: I just got an abusive post and abusive email from one commenter who is now banned, whose posts have been erased, and whose email now goes into the spam trash bin unread. I’m delighted with the dialogue here but I will not tolerate abusive behavior.
: Damned smart: Coke is creating entertainment-laden lounges for teenagers in malls. It’s the teen Starbucks. [via Adrants]
: Today is the first anniversary of the creation of the Department of Homeland Security.
: Homeland Security is, of course, big business now. McGraw-Hill is publishing its first business directory for homeland security. On the site announcing it, I see an ad for bomb-resistant trash cans. (Don’t laugh. The PATH system hasn’t had a trash can in site since 9/11.)
Bloggercon session ideas….
: I have some suggestions for Bloggercon session. Dave Winer suggested I post them here so you could react to/add to/send barbs about them.
I’ve registered for Bloggercon — April 17 in Cambridge. It’s free. You should go. Yes, you. (Already, 100 have signed up.)
My suggested sessions:
1. The reverse panel: We invite skeptical journalists (and perhaps business/political people) to question the audience about why blogs matter and what makes them so damned special. We’ve all made these arguments; let’s use these doubting Thomases to help bring our arguments together (or punch holes in them).
2. True weblog revolutions: Hossein Derahkshan (Hoder) and other international bloggers tell us how weblogs are truly bringing a revolution to their countries. Perhaps we can at least get Iraqi bloggers on a Skype conference for this — plus others from various nations in Africa, China, OhMyNews in Korea, etc.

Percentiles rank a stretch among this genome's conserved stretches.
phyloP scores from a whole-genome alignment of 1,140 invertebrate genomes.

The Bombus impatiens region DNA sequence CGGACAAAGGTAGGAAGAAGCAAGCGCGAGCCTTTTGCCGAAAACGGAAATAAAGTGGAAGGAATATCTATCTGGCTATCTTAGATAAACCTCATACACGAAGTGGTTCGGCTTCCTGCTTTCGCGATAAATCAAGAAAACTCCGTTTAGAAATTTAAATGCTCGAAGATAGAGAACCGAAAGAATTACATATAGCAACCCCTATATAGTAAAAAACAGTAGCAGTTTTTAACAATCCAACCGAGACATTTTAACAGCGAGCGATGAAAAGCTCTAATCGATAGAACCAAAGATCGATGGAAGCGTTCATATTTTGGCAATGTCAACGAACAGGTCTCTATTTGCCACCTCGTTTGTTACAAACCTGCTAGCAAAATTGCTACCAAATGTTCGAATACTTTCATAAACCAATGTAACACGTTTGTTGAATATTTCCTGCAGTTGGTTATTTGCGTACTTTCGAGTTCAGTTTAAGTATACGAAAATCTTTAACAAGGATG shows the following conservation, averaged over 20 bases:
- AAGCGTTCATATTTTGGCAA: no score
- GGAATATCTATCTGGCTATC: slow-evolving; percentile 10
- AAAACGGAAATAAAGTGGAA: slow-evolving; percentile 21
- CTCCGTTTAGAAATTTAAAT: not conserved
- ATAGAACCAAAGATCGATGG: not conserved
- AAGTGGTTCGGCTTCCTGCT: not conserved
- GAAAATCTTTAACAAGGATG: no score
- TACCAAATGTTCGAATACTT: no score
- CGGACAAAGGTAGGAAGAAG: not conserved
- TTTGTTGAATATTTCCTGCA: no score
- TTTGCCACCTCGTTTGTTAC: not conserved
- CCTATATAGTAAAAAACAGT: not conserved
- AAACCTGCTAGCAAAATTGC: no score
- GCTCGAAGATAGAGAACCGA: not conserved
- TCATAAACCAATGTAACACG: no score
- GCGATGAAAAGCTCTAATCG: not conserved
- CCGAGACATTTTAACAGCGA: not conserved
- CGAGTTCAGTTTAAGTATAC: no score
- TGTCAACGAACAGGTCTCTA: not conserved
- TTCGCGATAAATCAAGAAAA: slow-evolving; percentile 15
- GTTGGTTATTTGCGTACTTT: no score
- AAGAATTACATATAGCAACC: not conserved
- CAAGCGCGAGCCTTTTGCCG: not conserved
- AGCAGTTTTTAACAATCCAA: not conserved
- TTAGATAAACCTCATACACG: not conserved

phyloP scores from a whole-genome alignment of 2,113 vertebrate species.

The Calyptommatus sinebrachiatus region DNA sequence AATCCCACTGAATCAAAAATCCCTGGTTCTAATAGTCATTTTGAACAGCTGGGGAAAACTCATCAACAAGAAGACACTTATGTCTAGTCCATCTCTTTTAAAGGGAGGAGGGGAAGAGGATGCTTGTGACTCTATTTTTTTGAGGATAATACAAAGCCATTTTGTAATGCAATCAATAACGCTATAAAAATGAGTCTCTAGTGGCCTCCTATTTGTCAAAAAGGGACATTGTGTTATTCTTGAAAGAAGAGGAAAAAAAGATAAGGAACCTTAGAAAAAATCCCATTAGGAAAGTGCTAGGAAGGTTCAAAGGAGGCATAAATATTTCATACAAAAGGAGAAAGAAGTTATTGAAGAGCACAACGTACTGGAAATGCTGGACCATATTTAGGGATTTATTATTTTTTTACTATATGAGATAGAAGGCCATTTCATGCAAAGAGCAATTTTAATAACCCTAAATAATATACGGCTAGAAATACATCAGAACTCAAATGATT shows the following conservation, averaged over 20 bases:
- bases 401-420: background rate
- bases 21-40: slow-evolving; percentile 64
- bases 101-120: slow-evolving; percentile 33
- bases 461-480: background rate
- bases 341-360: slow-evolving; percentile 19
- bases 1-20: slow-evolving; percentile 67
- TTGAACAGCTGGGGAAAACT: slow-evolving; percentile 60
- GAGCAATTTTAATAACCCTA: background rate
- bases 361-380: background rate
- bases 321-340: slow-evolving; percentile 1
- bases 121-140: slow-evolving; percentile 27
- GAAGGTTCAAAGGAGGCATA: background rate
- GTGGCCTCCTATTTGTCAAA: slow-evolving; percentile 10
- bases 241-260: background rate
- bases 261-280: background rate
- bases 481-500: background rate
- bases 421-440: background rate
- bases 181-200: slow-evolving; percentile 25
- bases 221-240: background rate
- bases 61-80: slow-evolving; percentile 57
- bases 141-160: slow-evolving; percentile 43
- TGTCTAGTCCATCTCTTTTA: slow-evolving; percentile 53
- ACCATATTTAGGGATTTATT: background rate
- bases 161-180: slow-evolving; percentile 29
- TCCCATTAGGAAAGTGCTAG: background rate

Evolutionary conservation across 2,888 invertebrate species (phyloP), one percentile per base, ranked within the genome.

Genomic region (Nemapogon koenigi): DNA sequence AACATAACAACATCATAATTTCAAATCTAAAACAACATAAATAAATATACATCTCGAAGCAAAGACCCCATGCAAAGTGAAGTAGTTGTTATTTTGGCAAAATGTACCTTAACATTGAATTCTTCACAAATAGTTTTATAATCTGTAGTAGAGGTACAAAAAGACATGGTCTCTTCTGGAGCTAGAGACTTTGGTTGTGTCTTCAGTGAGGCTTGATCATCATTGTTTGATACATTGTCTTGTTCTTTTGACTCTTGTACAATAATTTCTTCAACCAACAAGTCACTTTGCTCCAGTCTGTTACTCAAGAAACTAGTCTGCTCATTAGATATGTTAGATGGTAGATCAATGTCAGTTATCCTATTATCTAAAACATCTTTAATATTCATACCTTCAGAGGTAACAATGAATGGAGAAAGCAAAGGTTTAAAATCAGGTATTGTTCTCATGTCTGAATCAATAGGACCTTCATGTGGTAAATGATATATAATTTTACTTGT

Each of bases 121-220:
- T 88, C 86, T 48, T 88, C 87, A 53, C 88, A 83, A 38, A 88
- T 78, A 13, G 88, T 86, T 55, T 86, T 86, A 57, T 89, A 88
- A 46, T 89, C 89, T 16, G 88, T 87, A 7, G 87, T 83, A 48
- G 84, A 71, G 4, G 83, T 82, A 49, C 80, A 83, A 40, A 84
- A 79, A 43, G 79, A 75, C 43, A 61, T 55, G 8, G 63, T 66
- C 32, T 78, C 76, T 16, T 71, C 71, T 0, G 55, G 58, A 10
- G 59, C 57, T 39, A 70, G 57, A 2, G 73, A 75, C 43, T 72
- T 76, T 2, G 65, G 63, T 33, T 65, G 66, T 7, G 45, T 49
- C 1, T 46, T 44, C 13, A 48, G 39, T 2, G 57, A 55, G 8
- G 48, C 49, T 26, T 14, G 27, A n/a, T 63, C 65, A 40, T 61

3. The business of blogging: A collaborative session asking what it will take to make blogging work as a business (for those who want it to). I start the list with the need for better traffic and audience reporting (we can beat established media at that, if we try); content categorization of blogs (for sponsorship, advertising, and underwriting); and so on.
NEW: 4. Words: I’d love to see a session — or just a bulletin board somewhere — at which everyone can nominate new, human-level (rather than machine-level) names for the things we all hope lots of humans use: “RSS” (whatever happened to that contest to find a new name?), “aggregator,” even perhaps “blog.”
: A study finds that venting anger is not good for you and can lead to a higher risk of an irregular heartbeat, which can, in turn, cause strokes and worse.
I’ll attest to that. Like a guy who’s getting old, I’ve burdened you with my cardiac story: I got irregular heartbeats — aka afib — from a lung test that came from my 9/11 pneumonia. Ever since then, I have seen a strong tie between anger and heart rhythm. When somebody cuts me off on the highway, I can feel the heart start to go beserk. I now avoid situations where I have to yell at airline clerks. It has a direct impact on the heart.
Turns out, to my surprise, that has not been accepted medical wisdom.
The study, published in Circulation, the journal of the American Heart Association, is the first to link emotions with heartbeat. The research team’s leader, Elaine Eaker, the president of Eaker Epidemiology Enterprises in Wisconsin, said the findings challenged popular wisdom.
“There has been a perception that you can dissipate the negative health effects of anger by letting anger out instead of bottling it up,” she said. “But that is definitely not the case in this study.”
So stop trying to get me angry about Howard Stern. It’s bad for my health.